Great Ideas to Save Oz Film and TV, but Government Just Isn’t Listening

Karl Quinn
11 Apr 2019
This is an excerpt of an article that first appeared in The Age and The Sydney Morning Herald. Click here to read the full story.

It’s time for Netflix to start paying its way. That, at least, is the view of a Senate inquiry into Australian content on broadcast, radio and streaming that quietly tabled its findings on Tuesday, March 26.

Among the 10 recommendations made by committee chair Sarah Hanson-Young of the Australian Greens was that streaming services such as Netflix and Stan (and Amazon and any others who might enter the space) should be forced to spend 10 per cent of income earned in this country on original Australian content. They would also be obliged to promote that content to their subscribers.

In my view, that’s a great first move towards ensuring our screen production sector – and the stories it tells – is not dealt out of the future by the tectonic shifts now under way in the industry.

Ten per cent is no big deal compared to what’s happening in other markets. In the EU, streamers will soon have to ensure 30 per cent of all content is locally sourced. In Canada, Netflix has committed to spending $500 million over five years on locally made programming (some of it US productions shot in Canada).

Compared to current arrangements, though, it’s huge. Right now, the streamers are under no obligation to commission, to screen or to promote Australian content. The result is that Stan commissions around four Australian originals a year, while Netflix has so far commissioned one (though it has co-funded a number of others).By contrast, the traditional broadcasters are highly regulated. Between 6am and midnight, 55 per cent of content screened on the commercial networks must be Australian (the ABC and SBS are exempt). They also face sub-quotas for scripted content (drama and comedy), children’s content and documentary.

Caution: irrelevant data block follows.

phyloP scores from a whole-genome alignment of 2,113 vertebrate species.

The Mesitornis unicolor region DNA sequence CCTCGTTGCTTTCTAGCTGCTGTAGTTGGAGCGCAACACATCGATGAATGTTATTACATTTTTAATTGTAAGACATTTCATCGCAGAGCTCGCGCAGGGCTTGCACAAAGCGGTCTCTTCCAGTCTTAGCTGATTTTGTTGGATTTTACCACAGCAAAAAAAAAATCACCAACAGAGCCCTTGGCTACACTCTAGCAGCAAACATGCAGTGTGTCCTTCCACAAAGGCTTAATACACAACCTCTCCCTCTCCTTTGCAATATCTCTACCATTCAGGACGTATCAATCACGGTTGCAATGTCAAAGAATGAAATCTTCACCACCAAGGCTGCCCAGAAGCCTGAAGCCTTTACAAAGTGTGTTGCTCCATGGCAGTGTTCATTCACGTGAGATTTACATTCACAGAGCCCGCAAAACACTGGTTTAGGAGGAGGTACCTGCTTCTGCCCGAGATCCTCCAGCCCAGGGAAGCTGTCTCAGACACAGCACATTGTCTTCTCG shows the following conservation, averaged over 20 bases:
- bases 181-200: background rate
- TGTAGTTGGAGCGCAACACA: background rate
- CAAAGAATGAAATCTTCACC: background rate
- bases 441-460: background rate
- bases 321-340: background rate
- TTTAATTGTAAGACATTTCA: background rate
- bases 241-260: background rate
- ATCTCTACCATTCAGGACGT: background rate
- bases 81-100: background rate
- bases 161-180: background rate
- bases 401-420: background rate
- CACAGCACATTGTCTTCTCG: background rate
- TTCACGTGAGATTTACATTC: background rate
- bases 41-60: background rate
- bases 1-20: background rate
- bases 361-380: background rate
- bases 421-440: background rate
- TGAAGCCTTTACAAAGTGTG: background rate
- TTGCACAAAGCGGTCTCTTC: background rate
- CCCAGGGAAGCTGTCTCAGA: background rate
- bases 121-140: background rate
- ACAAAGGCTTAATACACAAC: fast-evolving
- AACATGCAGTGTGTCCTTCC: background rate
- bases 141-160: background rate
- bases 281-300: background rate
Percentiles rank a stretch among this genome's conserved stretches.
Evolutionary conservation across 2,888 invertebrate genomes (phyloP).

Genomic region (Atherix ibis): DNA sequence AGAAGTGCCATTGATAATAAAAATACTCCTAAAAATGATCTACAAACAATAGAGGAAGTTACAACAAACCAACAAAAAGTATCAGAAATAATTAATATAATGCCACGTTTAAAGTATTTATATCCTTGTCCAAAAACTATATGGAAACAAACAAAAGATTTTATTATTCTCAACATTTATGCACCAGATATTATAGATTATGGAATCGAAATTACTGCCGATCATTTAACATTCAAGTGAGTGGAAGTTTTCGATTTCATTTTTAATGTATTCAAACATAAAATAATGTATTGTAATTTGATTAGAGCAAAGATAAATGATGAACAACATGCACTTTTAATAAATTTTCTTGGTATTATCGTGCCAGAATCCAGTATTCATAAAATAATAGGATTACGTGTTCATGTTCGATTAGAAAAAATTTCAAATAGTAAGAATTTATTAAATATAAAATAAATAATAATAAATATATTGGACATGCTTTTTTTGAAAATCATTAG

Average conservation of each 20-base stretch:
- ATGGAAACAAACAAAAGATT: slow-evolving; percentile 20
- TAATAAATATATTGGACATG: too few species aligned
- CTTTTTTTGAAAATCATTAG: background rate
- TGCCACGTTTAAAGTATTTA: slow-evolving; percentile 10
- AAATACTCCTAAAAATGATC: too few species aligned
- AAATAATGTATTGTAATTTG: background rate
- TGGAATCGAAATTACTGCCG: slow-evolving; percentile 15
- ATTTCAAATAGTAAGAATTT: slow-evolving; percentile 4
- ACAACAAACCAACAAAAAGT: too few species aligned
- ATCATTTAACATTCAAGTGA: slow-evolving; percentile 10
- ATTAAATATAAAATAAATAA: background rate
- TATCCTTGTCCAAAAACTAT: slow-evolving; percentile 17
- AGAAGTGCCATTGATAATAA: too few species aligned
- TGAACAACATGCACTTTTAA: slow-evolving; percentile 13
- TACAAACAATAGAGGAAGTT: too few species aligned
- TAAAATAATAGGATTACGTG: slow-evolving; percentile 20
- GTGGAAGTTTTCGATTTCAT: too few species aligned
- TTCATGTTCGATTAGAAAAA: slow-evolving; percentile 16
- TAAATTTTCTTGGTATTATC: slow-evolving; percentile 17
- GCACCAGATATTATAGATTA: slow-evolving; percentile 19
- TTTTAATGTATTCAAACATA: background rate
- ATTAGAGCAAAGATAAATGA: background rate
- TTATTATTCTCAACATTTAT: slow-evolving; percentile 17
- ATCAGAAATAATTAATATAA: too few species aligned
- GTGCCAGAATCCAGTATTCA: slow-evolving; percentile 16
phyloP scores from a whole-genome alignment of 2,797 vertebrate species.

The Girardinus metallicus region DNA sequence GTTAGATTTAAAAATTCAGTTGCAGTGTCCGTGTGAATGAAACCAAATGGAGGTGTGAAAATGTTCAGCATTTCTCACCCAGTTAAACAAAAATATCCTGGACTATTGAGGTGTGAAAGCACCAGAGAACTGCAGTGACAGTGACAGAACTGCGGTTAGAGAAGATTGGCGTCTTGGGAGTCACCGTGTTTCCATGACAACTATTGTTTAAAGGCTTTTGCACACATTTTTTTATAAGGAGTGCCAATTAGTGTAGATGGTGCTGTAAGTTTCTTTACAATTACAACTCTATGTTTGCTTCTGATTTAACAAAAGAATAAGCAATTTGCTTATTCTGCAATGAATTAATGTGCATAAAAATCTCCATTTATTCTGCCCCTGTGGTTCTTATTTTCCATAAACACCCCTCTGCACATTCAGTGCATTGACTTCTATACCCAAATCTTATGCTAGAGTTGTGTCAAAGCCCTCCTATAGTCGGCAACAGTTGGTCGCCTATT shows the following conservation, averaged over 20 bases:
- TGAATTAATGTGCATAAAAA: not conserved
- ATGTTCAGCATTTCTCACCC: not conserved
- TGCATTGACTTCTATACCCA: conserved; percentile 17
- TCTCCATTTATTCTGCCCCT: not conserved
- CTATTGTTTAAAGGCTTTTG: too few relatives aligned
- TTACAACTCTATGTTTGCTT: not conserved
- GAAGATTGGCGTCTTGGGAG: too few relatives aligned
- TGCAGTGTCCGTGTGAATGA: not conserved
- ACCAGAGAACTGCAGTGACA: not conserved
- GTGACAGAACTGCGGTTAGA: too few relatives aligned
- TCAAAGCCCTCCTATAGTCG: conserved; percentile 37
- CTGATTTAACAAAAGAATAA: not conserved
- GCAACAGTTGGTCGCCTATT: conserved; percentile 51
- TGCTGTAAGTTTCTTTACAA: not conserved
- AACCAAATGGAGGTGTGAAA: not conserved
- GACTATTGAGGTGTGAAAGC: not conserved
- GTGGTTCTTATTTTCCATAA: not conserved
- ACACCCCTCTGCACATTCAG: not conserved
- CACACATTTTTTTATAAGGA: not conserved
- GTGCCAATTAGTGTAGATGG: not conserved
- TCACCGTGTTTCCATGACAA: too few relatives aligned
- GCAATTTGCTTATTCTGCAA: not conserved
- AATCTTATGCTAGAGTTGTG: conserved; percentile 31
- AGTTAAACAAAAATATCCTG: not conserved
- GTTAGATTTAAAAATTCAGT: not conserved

Understandably, the commercial networks reckon it’s grossly unfair that they should be forced to make content that is more expensive and less popular than reality, sport or news while their streaming competitors aren’t. But rather than argue for a level playing field by imposing similar quotas on the streamers, they would rather have a wholesale review of conditions they have described as “onerous”.

At the least they’d like to get rid of children’s content (the shows are expensive, the audiences are tiny, and the ad yields minuscule). They’d also like the definition of drama to be broadened – to include reality shows such as The Bachelor and Married at First Sight.

The Senate report recommended against any such relaxations, and it’s a good thing too: unshackled from obligations, the commercial networks would merely chase the most profitable option, while the streamers would continue to do whatever their metrics suggest will work. Australian drama, comedy and so on would likely all but disappear from our screens.

There will be some people who shrug their shoulders and say “so what?” to that prospect, who feel that leaving everything to the market is just fine. But a culture that does not grapple with and reflect upon its own concerns – that does not tell its own stories – is at great risk of losing its identity… continue reading.



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